The Biden administration will not take a hard line with China about cooperating in an investigation into the origins of COVID-19, the White House’s national security adviser admitted Sunday.
“We are not at this point going to issue threats or ultimatums. What we’re going to do is continue to rally support in the international community,” Jake Sullivan said on CNN’s “State of the Union.”
“And if it turns out that China refuses to live up to its international obligations, we will have to consider our responses at that point.”
Instead, Sullivan said, the approach to determine whether the deadly virus began in a Chinese lab would follow “two tracks,” including supporting a World Health Organization-led investigation.
“One track is an intelligence community assessment that President Biden ordered,” he told CNN’s Dana Bash.
Security personnel gather near the entrance of the Wuhan Institute of Virology during a visit by the World Health Organization team in Wuhan in China’s Hubei province on Wednesday, Feb. 3, 2021.AP Photo/Ng Han Guan
“The second track is an international investigation led by the World Health Organization, for which President Biden has rallied democratic partners to say there must be access to China, to be able to get the data necessary to understand what happened here.”
But Bash quickly shot back, pointing out that the hands-off approach gives China a lot of leeway.
“Well, this is not a question of time, Dana, first of all we are in the process of using our own capacities, our own capabilities to begin to develop a clearer picture,” Sullivan responded.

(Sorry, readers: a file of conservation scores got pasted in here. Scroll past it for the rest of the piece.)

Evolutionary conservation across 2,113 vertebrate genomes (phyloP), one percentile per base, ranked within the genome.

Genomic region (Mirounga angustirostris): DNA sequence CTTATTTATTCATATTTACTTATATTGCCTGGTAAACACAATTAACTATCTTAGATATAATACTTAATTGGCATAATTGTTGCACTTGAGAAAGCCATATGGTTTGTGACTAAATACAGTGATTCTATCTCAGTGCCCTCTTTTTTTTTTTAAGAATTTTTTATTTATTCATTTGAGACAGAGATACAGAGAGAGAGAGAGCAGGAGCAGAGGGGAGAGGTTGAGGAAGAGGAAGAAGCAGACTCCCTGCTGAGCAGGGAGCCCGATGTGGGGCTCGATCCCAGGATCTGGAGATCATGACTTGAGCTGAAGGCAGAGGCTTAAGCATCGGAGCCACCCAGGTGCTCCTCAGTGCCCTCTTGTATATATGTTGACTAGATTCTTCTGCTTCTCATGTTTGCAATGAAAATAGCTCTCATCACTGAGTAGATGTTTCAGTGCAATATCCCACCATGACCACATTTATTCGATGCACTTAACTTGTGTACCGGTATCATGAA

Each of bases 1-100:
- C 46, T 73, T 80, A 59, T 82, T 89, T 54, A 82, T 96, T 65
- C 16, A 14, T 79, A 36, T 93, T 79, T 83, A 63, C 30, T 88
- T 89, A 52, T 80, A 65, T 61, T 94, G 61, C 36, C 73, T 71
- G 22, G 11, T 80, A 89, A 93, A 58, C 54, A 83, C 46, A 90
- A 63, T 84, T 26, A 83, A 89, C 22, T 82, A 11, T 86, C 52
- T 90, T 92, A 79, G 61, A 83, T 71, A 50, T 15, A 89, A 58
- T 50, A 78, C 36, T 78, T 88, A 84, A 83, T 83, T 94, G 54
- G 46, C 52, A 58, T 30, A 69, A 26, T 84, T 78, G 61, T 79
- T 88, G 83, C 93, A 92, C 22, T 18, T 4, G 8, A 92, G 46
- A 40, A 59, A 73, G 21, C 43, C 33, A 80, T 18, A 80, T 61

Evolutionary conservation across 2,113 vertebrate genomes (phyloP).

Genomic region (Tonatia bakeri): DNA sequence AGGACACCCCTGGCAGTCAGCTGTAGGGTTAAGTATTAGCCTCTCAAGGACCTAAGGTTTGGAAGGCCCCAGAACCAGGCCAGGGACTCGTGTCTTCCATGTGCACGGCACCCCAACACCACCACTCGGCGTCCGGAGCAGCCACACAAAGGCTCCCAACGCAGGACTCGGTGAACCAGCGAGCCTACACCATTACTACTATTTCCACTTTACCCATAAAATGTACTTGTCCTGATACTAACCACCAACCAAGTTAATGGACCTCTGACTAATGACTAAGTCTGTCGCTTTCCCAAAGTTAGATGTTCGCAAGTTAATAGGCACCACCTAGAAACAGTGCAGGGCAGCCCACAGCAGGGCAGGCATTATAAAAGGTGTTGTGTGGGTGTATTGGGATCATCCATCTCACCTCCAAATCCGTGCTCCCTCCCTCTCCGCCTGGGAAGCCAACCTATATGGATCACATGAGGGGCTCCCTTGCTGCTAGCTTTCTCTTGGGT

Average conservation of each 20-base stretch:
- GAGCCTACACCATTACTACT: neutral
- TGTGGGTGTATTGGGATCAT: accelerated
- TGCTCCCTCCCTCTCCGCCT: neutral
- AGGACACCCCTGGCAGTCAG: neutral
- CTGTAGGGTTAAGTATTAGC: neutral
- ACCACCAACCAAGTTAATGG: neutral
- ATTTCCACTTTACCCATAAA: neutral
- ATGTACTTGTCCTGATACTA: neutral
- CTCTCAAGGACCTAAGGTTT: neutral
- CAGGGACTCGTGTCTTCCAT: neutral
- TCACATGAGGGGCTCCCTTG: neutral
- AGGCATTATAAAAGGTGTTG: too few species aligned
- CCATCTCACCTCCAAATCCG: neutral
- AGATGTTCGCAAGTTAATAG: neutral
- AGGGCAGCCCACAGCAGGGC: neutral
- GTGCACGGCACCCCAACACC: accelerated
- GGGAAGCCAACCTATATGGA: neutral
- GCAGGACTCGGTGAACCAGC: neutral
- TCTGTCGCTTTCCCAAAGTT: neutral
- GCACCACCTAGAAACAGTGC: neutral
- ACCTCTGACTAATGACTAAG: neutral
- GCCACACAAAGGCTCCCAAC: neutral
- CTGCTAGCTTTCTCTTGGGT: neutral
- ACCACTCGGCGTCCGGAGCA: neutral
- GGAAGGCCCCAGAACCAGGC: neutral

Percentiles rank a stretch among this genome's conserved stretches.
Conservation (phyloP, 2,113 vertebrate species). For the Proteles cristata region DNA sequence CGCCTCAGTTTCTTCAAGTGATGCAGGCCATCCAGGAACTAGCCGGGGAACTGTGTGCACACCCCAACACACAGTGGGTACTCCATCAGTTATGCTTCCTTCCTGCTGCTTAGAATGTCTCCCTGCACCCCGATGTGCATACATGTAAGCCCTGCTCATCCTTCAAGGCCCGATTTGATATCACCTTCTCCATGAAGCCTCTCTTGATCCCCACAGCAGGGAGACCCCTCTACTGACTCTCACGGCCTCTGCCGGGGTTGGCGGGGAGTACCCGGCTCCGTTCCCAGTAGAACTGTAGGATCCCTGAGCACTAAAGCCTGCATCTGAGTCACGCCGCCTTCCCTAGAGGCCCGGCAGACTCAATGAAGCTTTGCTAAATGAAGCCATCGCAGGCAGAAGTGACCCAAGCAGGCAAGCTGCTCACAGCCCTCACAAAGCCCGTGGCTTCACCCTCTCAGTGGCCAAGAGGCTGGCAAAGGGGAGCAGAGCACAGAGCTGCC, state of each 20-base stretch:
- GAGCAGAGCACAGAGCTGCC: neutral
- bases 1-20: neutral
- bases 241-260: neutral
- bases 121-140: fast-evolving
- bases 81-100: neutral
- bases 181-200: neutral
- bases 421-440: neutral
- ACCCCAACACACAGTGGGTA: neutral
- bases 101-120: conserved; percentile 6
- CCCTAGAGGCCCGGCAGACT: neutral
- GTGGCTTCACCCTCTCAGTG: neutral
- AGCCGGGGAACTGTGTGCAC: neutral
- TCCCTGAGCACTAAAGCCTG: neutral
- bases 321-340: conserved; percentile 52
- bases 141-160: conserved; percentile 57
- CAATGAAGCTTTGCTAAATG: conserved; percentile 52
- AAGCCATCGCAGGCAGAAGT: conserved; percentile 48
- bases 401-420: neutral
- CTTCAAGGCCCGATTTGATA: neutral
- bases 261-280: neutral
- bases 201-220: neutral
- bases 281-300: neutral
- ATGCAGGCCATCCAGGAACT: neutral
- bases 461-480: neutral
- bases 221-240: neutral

Experts from the WHO-China joint team Mi Feng, Liang Wannian, Peter Ben Embarek and Marion Koopmans attend the WHO-China Joint Study Press Conference on February 9, 2021 in Wuhan, China.Zhang Chang/China News Service via Getty Images
“I will repeat what I said before, we’re not going to simply accept China saying no, but we will work between now and when this second phase of the WHO investigation is fully underway to have as strong a consensus in the international community as possible, because it is from that position of strength that we will best be able to deal with China.”
A WHO advisory board member said earlier this month that China continues to stifle any examination that COVID began in the lab. World Health Organization (WHO) advisory board member said Monday.
“The problem is the Chinese have engaged in a massive cover-up that is going on until today involving destroying samples, hiding records, placing a universal gag order on Chinese scientists and imprisoning Chinese citizen journalists asking the most basic questions. That’s what we need to get around,” Jamie Metzl said.
Members of the World Health Organization investigate the Wuhan Institute of Virology in Wuhan for the origins of COVID-19 on February 3, 2021.HECTOR RETAMAL/AFP via Getty Images
Sullivan also insisted that Biden did much of the “diplomatic spadework” to move the probe along during his meetings with G-7 members in Britain earlier this month.
He said the president got the “democratic world speaking out with one voice on the issue.”
In its communique following the meetings, the G-7 agreed for a “timely, transparent, expert-led, and science-based WHO-convened Phase 2 COVID-19 Origins study including, as recommended by the experts’ report, in China.”
A man enters the headquarters of the World Health Organization (WHO) on June 15, 2021 in Geneva, Switzerland.Sean Gallup/Getty Images
The theory that the coronavirus originated in the lab came to the fore after a recent report revealed that three workers at the Wuhan facility were taken to the hospital in November 2019 with symptoms consistent with COVID-19 or seasonal illness.
The first reports of the virus emerged from Wuhan the next month.